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In summary, according to Bertrand's postulate, it is possible to express all natural numbers greater than 2 as the sum of N unique prime numbers.

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6=2+3 does it?

What about the smallest natural greater than 2 that isn't a prime? isn't that a counter example too?

What about the smallest natural greater than 2 that isn't a prime? isn't that a counter example too?

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I forgot to mention that 1 and 2 can be used in the sum. I made a mistake. Not 6 = 2 + 3, 5 = 2 + 3. Once you define 1 and 2 you get 3. From 3+1 you get 4 and so on. 5=2+3...matt grime said:

What about the smallest natural greater than 2 that isn't a prime? isn't that a counter example too?

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So you are NOT talking about a "sum of primes" because 1 is not prime.

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For every n>1 there is a prime number p such that n<p<2n.

So, given m an integer, if it is even pick an prime in the range m/2 to m, and if it is odd pick a prime in the range (m+1)/2 to m+1, call this prime p(1).

Then m-p(1) < m/2, and we proceed by indcuction - the next prime we pick must be distinct from p(1) since it must be less than m/2, and p(1) is greater than m/2.

We just need to show how to write the sum for "small m" to get the full proof, ie m=1,2,3 which yo'uve done.

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Yeah?

So you are saying the Goldbach Conjecture has been proven?

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Schnirelman (1939) proved that every even number can be written as the sum of not more than 300 000 primes (Dunham 1990)

What if we added up the first 300 002 primes?

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What is that supposed to mean :uhh: ?Icebreaker said:What if we added up the first 300 002 primes?

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Nevermind.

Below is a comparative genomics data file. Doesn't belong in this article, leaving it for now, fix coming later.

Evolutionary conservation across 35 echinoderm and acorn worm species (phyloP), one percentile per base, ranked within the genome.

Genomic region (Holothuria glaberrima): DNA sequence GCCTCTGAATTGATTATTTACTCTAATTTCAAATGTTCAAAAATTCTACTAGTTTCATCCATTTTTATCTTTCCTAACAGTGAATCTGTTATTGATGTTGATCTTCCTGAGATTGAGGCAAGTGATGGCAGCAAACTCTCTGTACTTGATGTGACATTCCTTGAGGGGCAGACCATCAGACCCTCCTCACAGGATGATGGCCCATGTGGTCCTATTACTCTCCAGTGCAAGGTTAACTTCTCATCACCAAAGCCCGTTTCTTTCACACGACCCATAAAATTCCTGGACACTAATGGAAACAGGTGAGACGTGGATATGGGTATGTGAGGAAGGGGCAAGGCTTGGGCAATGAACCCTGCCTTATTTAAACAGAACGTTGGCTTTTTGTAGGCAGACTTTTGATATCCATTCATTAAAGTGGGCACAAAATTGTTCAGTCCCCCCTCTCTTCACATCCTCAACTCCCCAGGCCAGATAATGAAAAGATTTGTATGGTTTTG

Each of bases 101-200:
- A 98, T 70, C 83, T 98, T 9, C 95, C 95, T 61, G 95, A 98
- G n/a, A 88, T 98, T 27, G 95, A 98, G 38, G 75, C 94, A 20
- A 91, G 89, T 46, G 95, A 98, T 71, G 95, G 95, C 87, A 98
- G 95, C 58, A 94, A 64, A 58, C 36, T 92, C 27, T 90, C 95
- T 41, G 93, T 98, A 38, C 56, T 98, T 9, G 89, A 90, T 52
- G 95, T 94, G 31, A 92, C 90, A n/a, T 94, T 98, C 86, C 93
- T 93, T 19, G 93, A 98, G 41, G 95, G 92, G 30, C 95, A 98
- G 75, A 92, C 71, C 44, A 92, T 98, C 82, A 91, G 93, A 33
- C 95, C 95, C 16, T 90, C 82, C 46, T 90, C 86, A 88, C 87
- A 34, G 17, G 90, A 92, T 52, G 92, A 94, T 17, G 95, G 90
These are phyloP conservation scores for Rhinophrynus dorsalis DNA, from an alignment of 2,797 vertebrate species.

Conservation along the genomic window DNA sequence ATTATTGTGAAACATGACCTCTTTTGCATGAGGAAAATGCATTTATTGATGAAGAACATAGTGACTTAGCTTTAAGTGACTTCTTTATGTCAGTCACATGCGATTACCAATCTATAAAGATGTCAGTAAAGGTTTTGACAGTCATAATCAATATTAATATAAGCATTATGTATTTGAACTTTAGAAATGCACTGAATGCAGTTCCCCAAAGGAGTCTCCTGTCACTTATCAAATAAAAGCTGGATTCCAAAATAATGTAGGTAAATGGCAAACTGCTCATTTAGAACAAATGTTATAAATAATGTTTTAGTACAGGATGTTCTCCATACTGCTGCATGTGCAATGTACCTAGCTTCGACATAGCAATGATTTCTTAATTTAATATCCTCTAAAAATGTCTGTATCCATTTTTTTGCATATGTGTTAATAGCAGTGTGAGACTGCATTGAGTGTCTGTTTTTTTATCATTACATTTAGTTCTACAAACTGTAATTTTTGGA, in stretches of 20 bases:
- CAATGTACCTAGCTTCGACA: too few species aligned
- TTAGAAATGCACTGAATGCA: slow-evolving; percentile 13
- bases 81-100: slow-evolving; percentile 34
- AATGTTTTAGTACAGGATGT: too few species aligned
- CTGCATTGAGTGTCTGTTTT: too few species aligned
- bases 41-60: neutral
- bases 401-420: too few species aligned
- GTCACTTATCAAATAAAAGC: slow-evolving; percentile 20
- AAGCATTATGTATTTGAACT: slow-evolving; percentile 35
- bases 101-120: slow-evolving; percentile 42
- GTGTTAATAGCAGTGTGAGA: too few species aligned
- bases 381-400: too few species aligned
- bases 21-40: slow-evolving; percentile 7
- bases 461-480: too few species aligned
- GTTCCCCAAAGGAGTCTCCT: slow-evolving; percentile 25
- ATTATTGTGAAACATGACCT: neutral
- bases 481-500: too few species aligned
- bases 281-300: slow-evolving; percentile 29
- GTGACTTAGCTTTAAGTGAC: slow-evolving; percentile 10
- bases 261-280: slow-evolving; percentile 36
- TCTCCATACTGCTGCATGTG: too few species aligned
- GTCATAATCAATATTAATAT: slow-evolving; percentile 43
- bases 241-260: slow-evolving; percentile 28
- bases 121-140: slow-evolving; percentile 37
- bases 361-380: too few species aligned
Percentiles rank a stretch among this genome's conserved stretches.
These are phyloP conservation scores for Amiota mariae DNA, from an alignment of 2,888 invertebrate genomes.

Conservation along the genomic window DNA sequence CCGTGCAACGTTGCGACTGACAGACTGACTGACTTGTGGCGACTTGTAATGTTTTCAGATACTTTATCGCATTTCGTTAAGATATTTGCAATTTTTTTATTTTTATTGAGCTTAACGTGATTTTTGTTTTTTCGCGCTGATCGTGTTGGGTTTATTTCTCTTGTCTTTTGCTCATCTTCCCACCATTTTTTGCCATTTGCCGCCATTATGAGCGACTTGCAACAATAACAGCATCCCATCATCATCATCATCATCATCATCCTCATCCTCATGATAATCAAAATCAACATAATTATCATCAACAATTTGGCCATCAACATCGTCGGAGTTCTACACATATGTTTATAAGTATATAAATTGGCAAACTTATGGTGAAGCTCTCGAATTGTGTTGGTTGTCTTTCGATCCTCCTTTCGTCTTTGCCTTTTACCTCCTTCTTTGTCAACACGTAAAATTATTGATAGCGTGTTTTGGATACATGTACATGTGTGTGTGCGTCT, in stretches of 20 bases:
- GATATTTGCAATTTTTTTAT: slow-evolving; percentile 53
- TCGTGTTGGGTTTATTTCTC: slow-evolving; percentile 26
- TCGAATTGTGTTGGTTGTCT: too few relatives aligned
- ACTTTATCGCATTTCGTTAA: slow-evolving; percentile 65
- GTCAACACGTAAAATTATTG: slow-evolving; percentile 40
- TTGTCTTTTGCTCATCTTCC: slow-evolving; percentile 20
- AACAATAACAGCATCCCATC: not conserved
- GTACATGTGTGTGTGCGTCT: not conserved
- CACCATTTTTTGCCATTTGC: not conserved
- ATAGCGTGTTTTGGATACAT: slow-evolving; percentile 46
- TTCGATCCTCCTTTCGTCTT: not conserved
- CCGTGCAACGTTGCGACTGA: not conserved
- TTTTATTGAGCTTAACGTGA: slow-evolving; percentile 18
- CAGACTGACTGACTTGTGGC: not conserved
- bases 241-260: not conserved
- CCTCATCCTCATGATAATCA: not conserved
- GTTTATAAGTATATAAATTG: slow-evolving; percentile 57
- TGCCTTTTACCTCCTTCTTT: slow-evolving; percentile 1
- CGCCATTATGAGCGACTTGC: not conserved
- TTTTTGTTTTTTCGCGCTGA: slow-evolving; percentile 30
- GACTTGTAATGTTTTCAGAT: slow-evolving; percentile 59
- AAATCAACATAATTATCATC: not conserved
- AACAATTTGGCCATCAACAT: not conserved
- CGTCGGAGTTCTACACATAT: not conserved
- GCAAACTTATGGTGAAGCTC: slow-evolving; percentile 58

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robert Ihnot said:Matt grime: the result follows quite easily from Russell's postulate.

Yeah?As re-expressed by Euler, an equivalent form of this conjecture (called the "strong" or "binary" Goldbach conjecture) asserts that all positive even integers can be expressed as the sum of two primes.http://mathworld.wolfram.com/GoldbachConjecture.html

So you are saying the Goldbach Conjecture has been proven?

Of course not, but the OP didn't ask for the sum of TWO primes, he asked for the sum to be expressed as *some* sum of N distinct primes, allowing for 1 to be included.

The possibly dodgy assumption I made was that it wasn't supposed to be a fixed N, which seems reasonable, given the other hidden assumptions in the post, after all it would be required that N=1 or 2 otherwise, which we know to be false and bloody hard respectively.

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Oh, that is correct! I just followed his examples, you know: 6=2+3 and 18 =13+5. But do you mean,

http://mathforum.org/library/drmath/view/51505.html

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It has been proved there exists a prime for any natural number n > 2 there exists a prime (and I'm really dragging this one from memory) p such that:matt grime said:

[tex]n - n^{\frac{23}{42}} < p < n[/tex]

Which is quite a bit stronger . Although I'm not sure how useful.

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Zurtex said:It has been proved there exists a prime for any natural number n > 2 there exists a prime (and I'm really dragging this one from memory) p such that:

[tex]n - n^{\frac{23}{42}} < p < n[/tex]

Which is quite a bit stronger . Although I'm not sure how useful.

http://functions.wolfram.com/NumberTheoryFunctions/Prime/29/0003/

Expressing a natural number as a sum of primes means finding a combination of prime numbers that add up to the given number. This is also known as the Prime Factorization of a number.

Expressing natural numbers as sums of primes is important because it helps us understand the fundamental building blocks of numbers. It also has applications in cryptography and number theory.

To express a natural number as a sum of primes, you can use the process of prime factorization. This involves breaking down the number into its prime factors and then rearranging them to form the sum.

Yes, every natural number can be expressed as a sum of primes. This is known as the Fundamental Theorem of Arithmetic, which states that every natural number has a unique prime factorization.

There are no specific patterns or rules for expressing natural numbers as sums of primes. However, there are some strategies and techniques, such as using trial division or the Sieve of Eratosthenes, that can make the process easier and more efficient.

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